In any state in the U.S., there are an indefinite number of adversities that women face while attempting to seek an abortion including costs of the actual abortion, laws that seem to be meant to guilt women out of abortions, and protesters harassing and intimidating women entering/exiting a clinic. Usually, and thankfully, most of these obstacles can be overcome. However, in Texas, due to the closing of most clinics, many women in areas hours away from the nearest clinic are unable to seek an abortion at all. This sometimes forces women to travel out of state to try and seek an abortion, which has implications in and of itself.

Take a city like Laredo, Texas which is primarily Hispanic and also has a poverty rate of almost 40%. For a woman in Laredo who wants to seek an abortion in the state of Texas, she would have to travel almost 3 hours to McAllister, Texas, where one of the remaining abortion clinics stood. Considering the high poverty rate, the traveling to McAllister or elsewhere for most of these women is unrealistic. In addition to the uncertainty of even being approved for an abortion, she would have to pay for multiple trips/overnight accommodations, food, and gasoline as well as the abortion itself, which can be costly.

Laredo, Texas, is also one of the most dangerous cities in Texas. With a very high violent crime rate per capita, there are about 3.93 violent crimes per 1,000 citizens. Speaking hypothetically, with the numbers of violent crime, combined with low average income, it may be more likely for a citizen of Laredo to be put on death row than it would be for them to receive an abortion. Of course there are issues with this statement. Firstly, only women are able to become pregnant/seek an abortion. Secondly, most inmates put on death row are men. However, if we were to erase gender as a factor, it could be significantly harder to receive an abortion as a low income Laredo citizen than it could be to be put on death row.

In Texas, a public defender system is nonexistent, therefore it is very difficult for a defendant charged with a violent crime severe enough for them to be given capital punishment. In addition, appellate judges in Texas are elected by the public. And, according to polls, a majority of Texans support the death penalty and believe it is applied fairly. Therefore, if a person, for example someone Hispanic of low income in Laredo, Texas convicted of a violent crime, he or she would be at a higher risk of being placed on death row compared to a higher income white person.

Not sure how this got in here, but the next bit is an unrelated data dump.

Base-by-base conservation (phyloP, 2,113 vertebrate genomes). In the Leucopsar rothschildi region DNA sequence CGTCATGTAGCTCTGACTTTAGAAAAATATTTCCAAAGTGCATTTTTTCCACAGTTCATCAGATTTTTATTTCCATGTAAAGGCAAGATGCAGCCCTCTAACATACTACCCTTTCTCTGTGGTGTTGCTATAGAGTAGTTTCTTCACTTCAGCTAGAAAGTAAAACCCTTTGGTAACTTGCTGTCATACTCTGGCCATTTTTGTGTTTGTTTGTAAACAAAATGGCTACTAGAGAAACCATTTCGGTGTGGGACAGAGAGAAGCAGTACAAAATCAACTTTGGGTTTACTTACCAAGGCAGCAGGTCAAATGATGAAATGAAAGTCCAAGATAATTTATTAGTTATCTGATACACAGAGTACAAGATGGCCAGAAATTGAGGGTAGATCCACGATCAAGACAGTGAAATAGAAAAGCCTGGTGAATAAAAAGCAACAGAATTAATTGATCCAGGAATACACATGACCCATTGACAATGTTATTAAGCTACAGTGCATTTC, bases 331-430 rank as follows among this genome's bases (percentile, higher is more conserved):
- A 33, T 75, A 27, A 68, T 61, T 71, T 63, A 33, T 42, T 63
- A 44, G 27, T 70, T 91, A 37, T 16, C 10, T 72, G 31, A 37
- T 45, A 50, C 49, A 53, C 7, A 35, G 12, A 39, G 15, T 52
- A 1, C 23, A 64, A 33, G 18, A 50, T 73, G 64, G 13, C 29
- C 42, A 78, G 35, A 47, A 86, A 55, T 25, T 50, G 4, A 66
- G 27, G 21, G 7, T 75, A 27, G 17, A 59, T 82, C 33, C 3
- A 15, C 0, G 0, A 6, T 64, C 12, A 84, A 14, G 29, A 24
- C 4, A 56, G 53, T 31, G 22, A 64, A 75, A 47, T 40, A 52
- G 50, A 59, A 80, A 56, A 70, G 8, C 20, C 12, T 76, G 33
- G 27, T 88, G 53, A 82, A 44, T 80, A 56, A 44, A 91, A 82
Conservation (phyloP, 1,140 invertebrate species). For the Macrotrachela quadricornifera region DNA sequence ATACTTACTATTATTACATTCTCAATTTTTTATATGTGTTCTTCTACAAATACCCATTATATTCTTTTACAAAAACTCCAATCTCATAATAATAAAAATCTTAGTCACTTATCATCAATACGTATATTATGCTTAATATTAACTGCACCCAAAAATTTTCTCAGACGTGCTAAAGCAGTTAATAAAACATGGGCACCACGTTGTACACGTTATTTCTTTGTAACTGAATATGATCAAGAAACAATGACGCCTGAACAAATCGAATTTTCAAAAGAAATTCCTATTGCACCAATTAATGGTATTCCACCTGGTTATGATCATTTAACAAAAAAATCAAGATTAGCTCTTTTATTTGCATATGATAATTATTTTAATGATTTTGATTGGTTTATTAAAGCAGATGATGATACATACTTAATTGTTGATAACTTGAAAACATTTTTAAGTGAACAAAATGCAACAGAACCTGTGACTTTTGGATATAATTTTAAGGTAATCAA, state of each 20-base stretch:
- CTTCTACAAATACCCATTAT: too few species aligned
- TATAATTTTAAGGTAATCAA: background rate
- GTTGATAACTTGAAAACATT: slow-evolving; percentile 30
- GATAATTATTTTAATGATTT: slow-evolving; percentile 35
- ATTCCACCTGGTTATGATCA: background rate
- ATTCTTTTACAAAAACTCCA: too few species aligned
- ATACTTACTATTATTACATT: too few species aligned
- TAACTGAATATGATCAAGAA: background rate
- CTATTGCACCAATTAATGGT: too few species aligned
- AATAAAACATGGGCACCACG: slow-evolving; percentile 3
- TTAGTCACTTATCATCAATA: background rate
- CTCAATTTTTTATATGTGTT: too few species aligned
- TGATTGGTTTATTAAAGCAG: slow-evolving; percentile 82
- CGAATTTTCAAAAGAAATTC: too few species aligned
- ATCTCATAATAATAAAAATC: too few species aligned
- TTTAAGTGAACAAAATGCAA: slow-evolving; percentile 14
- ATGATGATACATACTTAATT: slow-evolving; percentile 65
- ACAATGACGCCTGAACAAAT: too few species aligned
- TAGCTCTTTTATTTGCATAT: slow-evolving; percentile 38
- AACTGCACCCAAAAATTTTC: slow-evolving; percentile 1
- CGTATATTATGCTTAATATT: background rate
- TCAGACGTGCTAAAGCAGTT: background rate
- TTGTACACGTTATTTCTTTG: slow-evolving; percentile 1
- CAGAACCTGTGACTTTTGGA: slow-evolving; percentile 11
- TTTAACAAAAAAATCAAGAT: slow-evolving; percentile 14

Let’s say this same person, instead of committing a violent crime in Laredo, Texas got pregnant and did not want to have a baby. Given their circumstances, they would need access to a vehicle as well as a good chunk of money, time, and resources in order to travel the distance to receive the abortion. Given the 20 week time frame before the abortion becomes illegal, they wouldn’t have much time at all to save up the money, which could be nearing over $2,000.

Theoretically, given the circumstances of Texas’s laws surrounding both the death penalty and abortion, it’s fairly more likely to be put on death row than it is to receive a safe and legal  abortion. Perhaps some Texan’s need to reevaluate the meaning of ‘pro life’. Thankfully, due to the supreme court’s common sense, the restrictions on abortion in Texas are deemed unconstitutional. Once again, Texas could become a place where you aren’t more likely to be put on death row than you are to receive a legal abortion. All we can hope for now is that Texas clinics don’t hire any Kim Davises of abortions.

Photo credit: mikerastiello via Visual Hunt / CC BY-NC-ND

A Letter to the People Using the Orlando Shooting to Promote Bigotry: You Will Never Win

Yesterday I started working on an essay dedicated to mine and the rest of the world’s obsession with celebrity couples, but then this morning I heard what happened in Orlando, so fuck Taylor and Calvin’s breakup. How could I possibly concentrate on anything else when there are 50 people dead at the hand of one twisted man, perhaps one twisted system to be quite honest.

Last night, the largest mass shooting in U.S. history occurred in Orlando, Florida which left 50 innocent people dead, and 53 more of these people wounded. And this wasn’t just a mass shooting, which is already devastating in and of itself, but it was a hate crime. The victims at this shooting were out at a famous gay club in Orlando, who, like many of us on Saturday nights were just out to have fun. These people were killed and injured because some guy had a strong hatred against the gay community.